The Marriage of Figaro is all about new beginnings, hope, and possibility. Where better to set intimate, personal entanglements than a household? And where better to examine the struggle of public responsibility versus private fulfillment than the great social experiment that is the United States of America? Imagine a great house that is built just after a revolution, stands its feet just as a society’s grounds are shifting, and then falls into ruin, serving as a refuge for the survivors of a bleak and uncertain future. Imagine, too, that within the walls of this place are hopeful, passionate, desperate, and determined people, young and old. They love, they hurt, and they persist. This illustrates perfectly the push and pull of human life. We strive to live freely for ourselves while giving to, and taking from, others with whom we share this journey. People can be hurt, dreams quashed, and treasured ways of life altered forever. But that’s the price of progress, for every human heart as well as our collective soul.”
“The time period is the opera’s original one, the late 18th century. The location is unspecific, somewhere near the heart of a brand-new America. This is a post-revolutionary time and place, a world of vast possibility for some, but great resentment and resistance for others. It is a house and a nation under construction, representing a hopeful future in which people strive to express their individual freedom within a framework of responsibility to each other. This house is one where modes of living themselves are also under construction. These are all new Americans (as is virtually every American citizen, at one point or another) and they are gathered in this new space, in this new society, to figure out how to co-exist for better or for worse. Some, like Susanna and Figaro, are determined to carve out a fresh identity, to use this emerging culture to establish new customs and go forward into a bright and boundless future. Others like Almaviva and Bartolo want nothing more than to cling to the status quo, to resist change and retain all the privileges of their old positions. Still others, like the Countess Rosina and, indeed, so many of us, are deeply conflicted, torn between a wish for a more hopeful, progressive world and a nostalgia for a bygone era that seems (through the gauze of memory) to have been a simpler, better time.”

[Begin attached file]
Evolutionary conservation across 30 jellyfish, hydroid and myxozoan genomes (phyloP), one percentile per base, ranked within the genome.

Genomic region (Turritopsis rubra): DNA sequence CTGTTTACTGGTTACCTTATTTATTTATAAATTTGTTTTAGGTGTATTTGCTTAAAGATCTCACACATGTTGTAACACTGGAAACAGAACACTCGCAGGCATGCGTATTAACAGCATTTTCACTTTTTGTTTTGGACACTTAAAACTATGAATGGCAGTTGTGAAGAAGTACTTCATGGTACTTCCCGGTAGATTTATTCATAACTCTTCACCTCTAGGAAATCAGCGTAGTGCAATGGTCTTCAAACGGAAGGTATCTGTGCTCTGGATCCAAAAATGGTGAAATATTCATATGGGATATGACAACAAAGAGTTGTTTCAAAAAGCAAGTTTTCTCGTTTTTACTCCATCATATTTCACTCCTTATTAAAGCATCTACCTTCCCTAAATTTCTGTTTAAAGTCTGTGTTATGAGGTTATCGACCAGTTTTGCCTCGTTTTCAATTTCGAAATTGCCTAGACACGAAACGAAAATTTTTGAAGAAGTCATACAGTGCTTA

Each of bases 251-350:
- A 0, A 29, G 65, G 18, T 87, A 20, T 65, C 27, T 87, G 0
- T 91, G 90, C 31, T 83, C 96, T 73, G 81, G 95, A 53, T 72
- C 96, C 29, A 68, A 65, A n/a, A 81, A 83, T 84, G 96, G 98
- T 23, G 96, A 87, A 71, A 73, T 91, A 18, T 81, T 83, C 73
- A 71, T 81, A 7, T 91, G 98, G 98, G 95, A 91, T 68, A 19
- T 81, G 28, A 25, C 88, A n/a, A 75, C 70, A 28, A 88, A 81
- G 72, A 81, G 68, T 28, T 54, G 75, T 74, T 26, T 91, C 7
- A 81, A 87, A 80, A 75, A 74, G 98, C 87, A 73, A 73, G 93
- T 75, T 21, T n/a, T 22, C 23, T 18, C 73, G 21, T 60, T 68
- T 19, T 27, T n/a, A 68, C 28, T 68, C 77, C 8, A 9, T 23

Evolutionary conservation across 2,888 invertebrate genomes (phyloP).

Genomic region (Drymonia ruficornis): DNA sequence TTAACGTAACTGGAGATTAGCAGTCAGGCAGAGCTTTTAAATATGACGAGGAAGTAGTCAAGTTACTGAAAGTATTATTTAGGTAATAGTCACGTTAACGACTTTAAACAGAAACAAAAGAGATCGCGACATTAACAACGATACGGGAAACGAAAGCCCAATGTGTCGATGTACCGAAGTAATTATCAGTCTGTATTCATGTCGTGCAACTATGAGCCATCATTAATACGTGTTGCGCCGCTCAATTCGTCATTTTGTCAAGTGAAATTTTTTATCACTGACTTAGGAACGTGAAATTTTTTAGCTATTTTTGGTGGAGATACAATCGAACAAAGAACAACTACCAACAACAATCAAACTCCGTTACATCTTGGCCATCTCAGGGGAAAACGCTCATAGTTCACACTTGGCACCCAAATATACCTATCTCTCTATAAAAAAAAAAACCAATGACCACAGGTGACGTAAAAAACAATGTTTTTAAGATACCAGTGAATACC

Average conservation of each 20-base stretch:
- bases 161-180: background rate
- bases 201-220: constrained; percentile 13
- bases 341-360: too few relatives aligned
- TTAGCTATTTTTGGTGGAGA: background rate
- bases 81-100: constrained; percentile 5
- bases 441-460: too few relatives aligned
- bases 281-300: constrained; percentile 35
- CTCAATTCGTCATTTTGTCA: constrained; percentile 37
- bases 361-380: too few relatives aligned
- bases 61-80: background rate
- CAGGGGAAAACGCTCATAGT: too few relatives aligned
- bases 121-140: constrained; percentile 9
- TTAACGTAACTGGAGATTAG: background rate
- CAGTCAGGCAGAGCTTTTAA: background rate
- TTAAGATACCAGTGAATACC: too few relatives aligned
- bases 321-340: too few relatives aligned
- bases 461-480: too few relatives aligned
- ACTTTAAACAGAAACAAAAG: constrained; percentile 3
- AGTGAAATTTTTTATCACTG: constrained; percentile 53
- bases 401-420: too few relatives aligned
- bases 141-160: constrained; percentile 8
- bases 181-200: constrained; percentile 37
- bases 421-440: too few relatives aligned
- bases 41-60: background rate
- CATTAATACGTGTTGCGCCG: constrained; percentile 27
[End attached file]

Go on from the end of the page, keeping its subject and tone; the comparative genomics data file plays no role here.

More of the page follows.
As the Count Almaviva and his Countess, Levente Molnár and Nicole Heaston offered multi-layered portraits of a married couple challenged by the husband's constant infidelity. The difference in social class was brought into sharper focus in this production by the casting of two African American artists in the servant roles of Figaro (Michael Sumuel) and Susanna (Jeanine De Bique). I was especially intrigued by the unique timbre of De Bique's voice, which brought a fresh new intensity to her character. As a soon-to-be wed couple, their reactions to the revelation of the identities of Figaro's long-lost parents were priceless.

Catherine Cook (Marcellina) and James Cresswell (Dr. Bartolo)
in a scene from Le Nozze di Figaro (Photo by: Cory Weaver)

In addition to singing with obvious passion, Serena Malfi gave the horny page, Cherubino, new levels of mischief. Artists filling smaller roles such as Doctor Bartolo (James Creswell), Marcellina (Catherine Cook), Don Basilio (Greg Fedderly), Don Curzio (Brenton Ryan), Barbarina (Natalie Image), and the gardener, Antonio (Bojan Knežević) were all fully invested in -- and given some truly wonderful new comedic bits for -- their characters. The musical direction for soloists (as well as the chorus under the direction of Ian Robertson) was excellent.

Assisted by costume designer Constance Hoffman, lighting designer Jane Cox, and choreographer Lawrence Pech, the creative team for this production has achieved a minor miracle: Working with a gifted cast of soloists, they have delivered a nearly perfect production of Mozart's opera.

It's extremely rare to encounter a production in which almost every movement has its meaning and the music positively glistens with Mozart's genius. Having sat through many a dull performance of Le Nozze di Figaro, I have to say that, by the final curtain call, I felt as if I had died and gone to heaven. The quality of the performance I attended was so good that I teared up at its sheer beauty and brilliance. Here's the trailer: